Ecuador: Inmates 'beheaded and dismembered' as 79 killed in prison riots

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Dozens of inmates have died, with some reportedly beheaded and dismembered, during a series of riots at prisons in Ecuador this week.

Following one of the bloodiest outbreaks of prison violence in the country's history, authorities regained control of the facilities in three cities after raids by hundreds of police officers and military personnel.

According to reports, coordinated fights broke out in the maximum-security wings as rival gangs fought for leadership within the detention centres.

Authorities have said the clashes that began on Monday night were sparked by weapons searches.

The national agency responsible for the prisons said at least 79 inmates had died, including 37 inmates in the Pacific coast city of Guayaquil, 34 in the southern city of Cuenca, and eight in the central city of Latacunga.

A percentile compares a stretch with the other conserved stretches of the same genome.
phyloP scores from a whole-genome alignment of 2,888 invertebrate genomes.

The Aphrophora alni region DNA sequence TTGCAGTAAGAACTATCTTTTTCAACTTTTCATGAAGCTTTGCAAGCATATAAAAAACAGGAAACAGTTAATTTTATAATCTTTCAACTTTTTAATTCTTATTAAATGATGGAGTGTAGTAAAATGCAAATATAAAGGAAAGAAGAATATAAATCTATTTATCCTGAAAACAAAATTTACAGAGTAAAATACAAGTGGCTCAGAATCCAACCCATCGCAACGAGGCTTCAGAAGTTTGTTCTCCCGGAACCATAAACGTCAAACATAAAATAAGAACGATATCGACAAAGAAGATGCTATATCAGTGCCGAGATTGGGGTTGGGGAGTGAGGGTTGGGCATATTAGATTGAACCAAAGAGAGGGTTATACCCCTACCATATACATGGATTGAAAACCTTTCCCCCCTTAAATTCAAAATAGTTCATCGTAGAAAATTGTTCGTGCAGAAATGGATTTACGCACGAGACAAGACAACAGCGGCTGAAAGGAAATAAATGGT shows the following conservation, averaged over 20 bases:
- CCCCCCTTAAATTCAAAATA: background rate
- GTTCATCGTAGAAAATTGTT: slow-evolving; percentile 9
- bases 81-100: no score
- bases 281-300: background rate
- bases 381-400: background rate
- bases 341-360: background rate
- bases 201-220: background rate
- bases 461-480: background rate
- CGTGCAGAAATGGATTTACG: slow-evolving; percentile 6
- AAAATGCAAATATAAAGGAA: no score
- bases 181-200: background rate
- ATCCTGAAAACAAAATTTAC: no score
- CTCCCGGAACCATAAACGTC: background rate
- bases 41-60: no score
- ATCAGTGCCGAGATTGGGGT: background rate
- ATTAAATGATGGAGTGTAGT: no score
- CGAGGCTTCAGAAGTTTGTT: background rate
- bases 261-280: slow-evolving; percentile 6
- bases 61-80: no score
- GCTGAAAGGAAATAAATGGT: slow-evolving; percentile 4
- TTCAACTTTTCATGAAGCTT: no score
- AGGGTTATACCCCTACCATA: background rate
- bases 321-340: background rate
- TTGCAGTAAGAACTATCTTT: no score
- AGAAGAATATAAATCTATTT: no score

The prisons' maximum-security areas tend to house inmates linked to killings, drug trafficking, extortion, and other major crimes.

Deadly prison riots have happened relatively frequently in recent years in Ecuador, whose prisons were designed for some 27,000 inmates but house about 38,000.

Some 70% of the country's prison population lives in the centres where the unrest occurred.

On Tuesday, TV footage showed some prisoners jumping from high walls and others forcing open prison doors, but police and the military stopped them.

Photographs and videos on social media show alleged inmates who had been decapitated and dismembered amid pools of blood.

Security analyst Ricardo Camacho said: "They are disputes between national gangs that seek to monopolise the power that was left vacant in the prisons by the death of a criminal leader in December.

"That has given way to this massacre with violence never before seen. There are prisoners beheaded, dismembered, their hearts removed.

"The prisoners had several hours to do what they wanted, and when the police arrived, they did not put up much resistance."

Prisons director Edmundo Moncayo said two groups were trying to gain "criminal leadership within the detention centres".

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